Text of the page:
The history of the Helmholtz Fund began in July 1912 at PTB’s forerunner, the Physikalisch-Technische Reichsanstalt (PTR), in Berlin-Charlottenburg. Its President Emil Warburg called a unique non-profit-making association into being with his appeal for donations. This new association aimed to support science and research. The intention was to attract “outstanding employees” to the PTR, to finance “valuable apparatus” and to support journeys to metrology institutes in other countries. This appeal went out to almost 5000 individuals, companies and organizations and was taken up with great enthusiasm, with Carl von Linde, Max Planck, Wilhelm Conrad Röntgen and Wilhelm von Siemens being among the first donors.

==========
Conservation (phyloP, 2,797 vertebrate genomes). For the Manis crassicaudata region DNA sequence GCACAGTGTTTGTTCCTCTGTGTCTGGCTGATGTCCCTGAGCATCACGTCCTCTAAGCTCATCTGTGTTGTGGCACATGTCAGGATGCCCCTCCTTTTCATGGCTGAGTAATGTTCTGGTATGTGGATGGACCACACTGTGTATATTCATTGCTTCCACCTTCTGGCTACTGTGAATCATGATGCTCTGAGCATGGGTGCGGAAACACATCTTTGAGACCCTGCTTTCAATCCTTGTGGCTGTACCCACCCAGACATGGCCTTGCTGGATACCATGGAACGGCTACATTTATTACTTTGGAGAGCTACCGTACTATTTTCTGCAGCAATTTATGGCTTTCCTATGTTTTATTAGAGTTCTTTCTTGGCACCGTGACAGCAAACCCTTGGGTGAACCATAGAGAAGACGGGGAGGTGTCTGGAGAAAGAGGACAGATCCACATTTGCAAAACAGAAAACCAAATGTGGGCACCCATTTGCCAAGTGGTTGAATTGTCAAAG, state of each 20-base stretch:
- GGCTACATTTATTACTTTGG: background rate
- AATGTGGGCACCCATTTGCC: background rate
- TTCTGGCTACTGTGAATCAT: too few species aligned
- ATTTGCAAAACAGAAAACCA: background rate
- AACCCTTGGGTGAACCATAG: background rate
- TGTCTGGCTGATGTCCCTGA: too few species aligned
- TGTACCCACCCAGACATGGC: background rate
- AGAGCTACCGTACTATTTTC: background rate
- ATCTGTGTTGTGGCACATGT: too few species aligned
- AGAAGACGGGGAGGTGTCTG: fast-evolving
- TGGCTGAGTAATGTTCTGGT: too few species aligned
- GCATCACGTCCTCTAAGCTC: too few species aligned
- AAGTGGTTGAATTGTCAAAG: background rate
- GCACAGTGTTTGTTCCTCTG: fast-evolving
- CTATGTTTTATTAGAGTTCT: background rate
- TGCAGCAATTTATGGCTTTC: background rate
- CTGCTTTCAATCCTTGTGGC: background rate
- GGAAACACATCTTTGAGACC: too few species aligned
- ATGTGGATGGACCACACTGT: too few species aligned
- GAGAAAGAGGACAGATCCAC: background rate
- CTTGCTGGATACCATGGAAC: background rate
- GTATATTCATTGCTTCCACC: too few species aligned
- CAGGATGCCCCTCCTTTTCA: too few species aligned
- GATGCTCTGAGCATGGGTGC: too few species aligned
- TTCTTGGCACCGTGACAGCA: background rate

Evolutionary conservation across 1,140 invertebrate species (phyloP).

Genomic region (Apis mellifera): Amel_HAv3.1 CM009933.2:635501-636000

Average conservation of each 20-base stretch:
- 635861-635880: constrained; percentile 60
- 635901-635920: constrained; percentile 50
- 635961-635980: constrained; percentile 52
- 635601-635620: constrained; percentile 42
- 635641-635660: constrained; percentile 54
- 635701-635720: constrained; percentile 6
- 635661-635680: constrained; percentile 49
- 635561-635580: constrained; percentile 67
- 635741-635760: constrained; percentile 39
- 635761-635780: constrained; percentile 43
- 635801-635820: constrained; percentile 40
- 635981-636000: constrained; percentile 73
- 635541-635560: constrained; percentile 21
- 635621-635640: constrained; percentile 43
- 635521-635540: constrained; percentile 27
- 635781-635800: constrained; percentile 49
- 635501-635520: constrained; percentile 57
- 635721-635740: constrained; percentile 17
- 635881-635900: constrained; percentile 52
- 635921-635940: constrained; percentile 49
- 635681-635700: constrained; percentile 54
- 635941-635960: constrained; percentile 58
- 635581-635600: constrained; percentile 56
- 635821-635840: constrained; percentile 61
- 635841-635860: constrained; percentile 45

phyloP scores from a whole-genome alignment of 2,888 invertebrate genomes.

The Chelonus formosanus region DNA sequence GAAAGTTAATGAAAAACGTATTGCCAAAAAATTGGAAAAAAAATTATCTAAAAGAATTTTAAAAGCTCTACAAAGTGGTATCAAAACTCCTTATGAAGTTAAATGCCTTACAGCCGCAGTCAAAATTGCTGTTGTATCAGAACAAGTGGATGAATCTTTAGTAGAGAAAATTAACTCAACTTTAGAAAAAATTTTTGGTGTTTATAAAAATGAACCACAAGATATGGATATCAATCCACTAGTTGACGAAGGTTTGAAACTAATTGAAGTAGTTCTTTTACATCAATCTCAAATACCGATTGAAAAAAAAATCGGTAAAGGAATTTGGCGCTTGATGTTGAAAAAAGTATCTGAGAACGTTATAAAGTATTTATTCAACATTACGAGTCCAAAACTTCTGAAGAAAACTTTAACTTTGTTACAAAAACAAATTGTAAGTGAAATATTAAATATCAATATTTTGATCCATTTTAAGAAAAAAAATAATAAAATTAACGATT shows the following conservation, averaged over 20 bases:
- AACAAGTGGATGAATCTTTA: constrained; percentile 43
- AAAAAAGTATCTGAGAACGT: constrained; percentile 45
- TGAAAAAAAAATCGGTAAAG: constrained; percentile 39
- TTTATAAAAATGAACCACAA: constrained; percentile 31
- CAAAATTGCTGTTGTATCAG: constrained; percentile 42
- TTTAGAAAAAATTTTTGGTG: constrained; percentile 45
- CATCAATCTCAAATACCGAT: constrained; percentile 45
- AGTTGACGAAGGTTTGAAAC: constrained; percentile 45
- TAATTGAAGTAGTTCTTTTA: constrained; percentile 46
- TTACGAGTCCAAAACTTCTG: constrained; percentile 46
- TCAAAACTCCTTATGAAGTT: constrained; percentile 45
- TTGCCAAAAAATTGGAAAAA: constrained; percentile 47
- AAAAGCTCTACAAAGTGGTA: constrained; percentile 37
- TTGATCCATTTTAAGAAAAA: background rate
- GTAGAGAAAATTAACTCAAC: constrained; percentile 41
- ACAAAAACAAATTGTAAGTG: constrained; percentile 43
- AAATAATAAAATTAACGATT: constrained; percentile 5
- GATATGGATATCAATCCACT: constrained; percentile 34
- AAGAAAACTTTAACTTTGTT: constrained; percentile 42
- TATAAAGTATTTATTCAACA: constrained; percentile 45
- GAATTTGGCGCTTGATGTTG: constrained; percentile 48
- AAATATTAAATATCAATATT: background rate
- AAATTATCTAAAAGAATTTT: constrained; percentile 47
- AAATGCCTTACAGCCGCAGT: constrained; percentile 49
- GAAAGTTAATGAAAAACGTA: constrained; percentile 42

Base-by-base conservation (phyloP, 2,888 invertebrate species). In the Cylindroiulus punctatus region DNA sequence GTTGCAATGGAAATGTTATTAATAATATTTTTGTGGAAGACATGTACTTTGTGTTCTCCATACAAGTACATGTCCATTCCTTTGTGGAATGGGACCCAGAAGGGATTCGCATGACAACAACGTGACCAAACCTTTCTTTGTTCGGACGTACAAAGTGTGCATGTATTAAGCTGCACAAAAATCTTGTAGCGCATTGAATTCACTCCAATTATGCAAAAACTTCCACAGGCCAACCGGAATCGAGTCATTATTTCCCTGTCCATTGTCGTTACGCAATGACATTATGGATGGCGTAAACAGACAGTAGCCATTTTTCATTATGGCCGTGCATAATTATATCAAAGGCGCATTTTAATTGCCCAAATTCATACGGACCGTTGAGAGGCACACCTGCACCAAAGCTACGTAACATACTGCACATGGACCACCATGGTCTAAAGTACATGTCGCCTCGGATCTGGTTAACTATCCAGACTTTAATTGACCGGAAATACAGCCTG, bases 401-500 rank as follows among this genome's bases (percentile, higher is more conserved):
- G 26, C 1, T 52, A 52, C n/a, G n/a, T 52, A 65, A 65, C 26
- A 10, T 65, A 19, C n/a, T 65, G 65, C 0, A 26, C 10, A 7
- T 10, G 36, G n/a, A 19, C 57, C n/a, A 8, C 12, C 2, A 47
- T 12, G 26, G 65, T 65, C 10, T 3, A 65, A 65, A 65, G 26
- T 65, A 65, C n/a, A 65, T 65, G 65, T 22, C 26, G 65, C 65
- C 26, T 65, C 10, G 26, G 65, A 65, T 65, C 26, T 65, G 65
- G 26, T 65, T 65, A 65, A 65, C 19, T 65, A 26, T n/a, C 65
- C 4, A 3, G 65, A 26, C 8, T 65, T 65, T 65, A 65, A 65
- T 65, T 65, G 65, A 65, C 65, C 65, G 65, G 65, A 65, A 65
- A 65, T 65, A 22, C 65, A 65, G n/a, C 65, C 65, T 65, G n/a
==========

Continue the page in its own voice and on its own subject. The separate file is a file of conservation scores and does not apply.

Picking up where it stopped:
Today, the Helmholtz Fund is based at PTB in Braunschweig and has more than 40 members. It focusses on scientists and economists in the field of metrology, encouraging them to exchange information and work closely together. The Fund gives awards and other incentives to scientists, PhD students and apprentices for top metrological achievements. One of these awards is the internationally renowned Helmholtz Prize.